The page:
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Photography Question 
Emma Clinton
BetterPhoto Member Since: 3/7/2005
 

Selective Focus: Sharp Vs. Blurred


How do you focus on the main object in the frame and leave everything else out of focus (so the main object/person stands out)? I have seen this in photos before and would like to learn how to do it.


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3/7/2005 12:49:48 AM

 
John Sandstedt
BetterPhoto Member Since: 8/8/2001
  This technique is called Selective Focus and can be done relatively easily with traditional cameras. Setting a wide f/stop will minimize the depth of field. Focus on your subject and shoot. Note: You can check your image if you have a depth of field preview button.

With digital, things aren't so easy. Lenses for less-expensive digital cameras, point-and-shoot digicams are often found to have minimum f/stops in the range of f/8. Sometimes you're stuck with ranges of f/2.8-4.0. As a result, selective focus is often difficult, if not impossible. If you have a digital SLR and can use one of your "old" auto-focus lenses, you should be able to use selective focus.

Be sure to check out your results in the LCD display; don't expect too much unless you've have "lots of camera."


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3/7/2005 5:06:04 AM

 
Jon Close
BetterPhoto Member Since: 5/18/2000
  Selective Focus is also called shallow Depth of Field. You limit the range of effective focus in front and behind the in-focus subject by: (a) selecting wide aperture (smaller f-number);(b) using longer focal length lenses; (c) getting closer to the subject; (d) moving the subject farther from background elements.

The problem with digital point-and-shoots isn't that the aperture is limited to f/8. Many/most have lenses with relatively wide maximum aperture of f/2.0. The problem with these cameras is that their lenses are very short focal length. Even though it might be advertised with an "equivalent 28-200mm" lens, it's actual focal length may be only 5.5mm-40mm focal length. Such short focal length lenses have relatively great depth of field, even at f/2.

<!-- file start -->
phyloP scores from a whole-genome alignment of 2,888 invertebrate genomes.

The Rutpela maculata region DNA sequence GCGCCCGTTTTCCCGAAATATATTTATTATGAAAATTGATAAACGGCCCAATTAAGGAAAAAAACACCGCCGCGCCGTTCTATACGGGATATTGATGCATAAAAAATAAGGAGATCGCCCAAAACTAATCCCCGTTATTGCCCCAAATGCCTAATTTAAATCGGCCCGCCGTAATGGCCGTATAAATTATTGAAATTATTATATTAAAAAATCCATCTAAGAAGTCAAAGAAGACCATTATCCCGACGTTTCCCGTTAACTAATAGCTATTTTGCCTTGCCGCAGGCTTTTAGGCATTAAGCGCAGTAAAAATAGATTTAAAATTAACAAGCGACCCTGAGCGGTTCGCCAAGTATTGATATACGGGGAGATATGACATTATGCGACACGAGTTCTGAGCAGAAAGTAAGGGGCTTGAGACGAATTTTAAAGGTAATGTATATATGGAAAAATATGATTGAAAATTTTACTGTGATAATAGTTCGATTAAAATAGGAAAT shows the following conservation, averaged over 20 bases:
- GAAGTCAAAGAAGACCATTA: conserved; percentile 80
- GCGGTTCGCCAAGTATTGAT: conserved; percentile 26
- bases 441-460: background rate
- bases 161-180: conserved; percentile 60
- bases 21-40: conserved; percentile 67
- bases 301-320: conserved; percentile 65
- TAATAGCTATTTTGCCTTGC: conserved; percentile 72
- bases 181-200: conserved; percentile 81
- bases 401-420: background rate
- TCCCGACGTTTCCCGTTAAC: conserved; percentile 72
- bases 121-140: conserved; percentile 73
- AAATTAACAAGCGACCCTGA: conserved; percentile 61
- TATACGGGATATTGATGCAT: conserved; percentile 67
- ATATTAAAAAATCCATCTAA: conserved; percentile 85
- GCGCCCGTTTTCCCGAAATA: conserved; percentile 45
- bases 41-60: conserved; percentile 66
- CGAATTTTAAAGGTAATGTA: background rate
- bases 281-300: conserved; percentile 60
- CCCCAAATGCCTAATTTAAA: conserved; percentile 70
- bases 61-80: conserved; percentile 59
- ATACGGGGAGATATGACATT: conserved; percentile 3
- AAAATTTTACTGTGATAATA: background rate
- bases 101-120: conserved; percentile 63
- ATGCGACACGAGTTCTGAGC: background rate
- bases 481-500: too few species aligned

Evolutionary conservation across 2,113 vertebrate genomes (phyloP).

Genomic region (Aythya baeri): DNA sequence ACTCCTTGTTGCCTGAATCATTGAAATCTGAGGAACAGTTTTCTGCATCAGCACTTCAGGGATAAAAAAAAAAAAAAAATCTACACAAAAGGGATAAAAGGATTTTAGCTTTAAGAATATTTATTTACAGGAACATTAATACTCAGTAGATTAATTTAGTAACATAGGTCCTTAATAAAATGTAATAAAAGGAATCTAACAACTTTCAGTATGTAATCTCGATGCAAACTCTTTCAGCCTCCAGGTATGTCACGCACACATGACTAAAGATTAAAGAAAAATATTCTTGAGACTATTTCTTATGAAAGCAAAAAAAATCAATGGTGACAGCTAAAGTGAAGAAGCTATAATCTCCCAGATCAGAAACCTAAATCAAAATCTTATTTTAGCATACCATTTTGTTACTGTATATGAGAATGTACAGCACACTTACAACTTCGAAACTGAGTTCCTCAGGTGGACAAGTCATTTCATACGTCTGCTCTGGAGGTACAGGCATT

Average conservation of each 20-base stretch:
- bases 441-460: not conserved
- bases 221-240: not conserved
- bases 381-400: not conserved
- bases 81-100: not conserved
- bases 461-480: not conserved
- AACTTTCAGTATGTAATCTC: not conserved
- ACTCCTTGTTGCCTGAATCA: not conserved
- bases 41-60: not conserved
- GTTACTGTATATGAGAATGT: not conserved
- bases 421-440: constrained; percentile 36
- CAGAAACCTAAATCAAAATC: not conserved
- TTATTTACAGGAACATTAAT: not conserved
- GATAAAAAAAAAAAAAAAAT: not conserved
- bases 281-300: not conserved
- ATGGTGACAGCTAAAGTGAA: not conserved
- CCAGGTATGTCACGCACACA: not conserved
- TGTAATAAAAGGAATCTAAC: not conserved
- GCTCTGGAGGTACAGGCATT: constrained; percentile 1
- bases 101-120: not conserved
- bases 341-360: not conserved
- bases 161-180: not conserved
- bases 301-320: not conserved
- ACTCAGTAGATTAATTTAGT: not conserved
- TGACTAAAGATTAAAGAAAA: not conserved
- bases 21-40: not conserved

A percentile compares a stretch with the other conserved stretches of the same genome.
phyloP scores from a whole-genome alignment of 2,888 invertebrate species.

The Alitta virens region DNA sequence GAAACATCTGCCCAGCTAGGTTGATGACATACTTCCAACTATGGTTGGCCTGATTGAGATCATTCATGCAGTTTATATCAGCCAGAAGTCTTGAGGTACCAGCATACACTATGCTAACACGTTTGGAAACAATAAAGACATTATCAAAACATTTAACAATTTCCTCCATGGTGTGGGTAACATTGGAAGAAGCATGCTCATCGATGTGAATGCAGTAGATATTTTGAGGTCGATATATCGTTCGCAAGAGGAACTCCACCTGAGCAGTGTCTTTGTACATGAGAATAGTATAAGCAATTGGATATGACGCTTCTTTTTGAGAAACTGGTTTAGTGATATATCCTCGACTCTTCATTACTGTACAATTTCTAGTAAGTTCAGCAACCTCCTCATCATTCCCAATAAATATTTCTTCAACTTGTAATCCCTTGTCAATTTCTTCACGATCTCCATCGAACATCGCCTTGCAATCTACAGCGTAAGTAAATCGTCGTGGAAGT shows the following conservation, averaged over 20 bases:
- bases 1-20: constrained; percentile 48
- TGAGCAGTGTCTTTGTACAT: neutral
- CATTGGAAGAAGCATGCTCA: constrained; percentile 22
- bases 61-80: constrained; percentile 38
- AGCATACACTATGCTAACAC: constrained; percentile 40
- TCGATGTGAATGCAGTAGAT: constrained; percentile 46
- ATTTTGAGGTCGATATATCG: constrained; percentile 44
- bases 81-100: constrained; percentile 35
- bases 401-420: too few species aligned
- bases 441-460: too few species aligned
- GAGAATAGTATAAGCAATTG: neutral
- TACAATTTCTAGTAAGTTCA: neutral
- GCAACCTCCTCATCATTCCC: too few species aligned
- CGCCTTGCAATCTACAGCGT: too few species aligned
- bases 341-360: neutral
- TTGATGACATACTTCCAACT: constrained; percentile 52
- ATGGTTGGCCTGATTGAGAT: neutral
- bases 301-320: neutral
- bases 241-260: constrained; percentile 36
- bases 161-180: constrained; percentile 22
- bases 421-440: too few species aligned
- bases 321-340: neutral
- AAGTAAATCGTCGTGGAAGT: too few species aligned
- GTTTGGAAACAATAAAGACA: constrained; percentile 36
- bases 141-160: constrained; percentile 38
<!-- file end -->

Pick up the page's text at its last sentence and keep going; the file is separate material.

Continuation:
On the other hand, with digital editing, you can add "Gaussian blur" or other similar techniques to portions of the scene that you do not want in sharp focus. This creates the shallow depth of field effect in the final image that the lens could not capture.


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3/7/2005 5:23:28 AM

 
Emma Clinton
BetterPhoto Member Since: 3/7/2005
  Hey, guys, thanks for your answers. At the moment, I'm using a Fujifilm Finepix s5500 ... do you have any more tips on selective focus with this camera?


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3/7/2005 5:46:57 AM

 
Roy Blinston
BetterPhoto Member Since: 1/4/2005
  I have a Fuji s7000, and here's how I create blurred background and foregrounds:
Set your lens to the largest aperture you can (my range is f2.8 to f8 digital). Set it to f2.8. Then move back a little, and zoom in on your subject (maximum zoom), making sure the background is a long way away from your subject. This should give you the desired effect. Cloudy overcast days can also help. Alternatively, the "Gaussian Blur" filter inside Photoshop is invaluable.


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3/7/2005 6:24:53 AM

 
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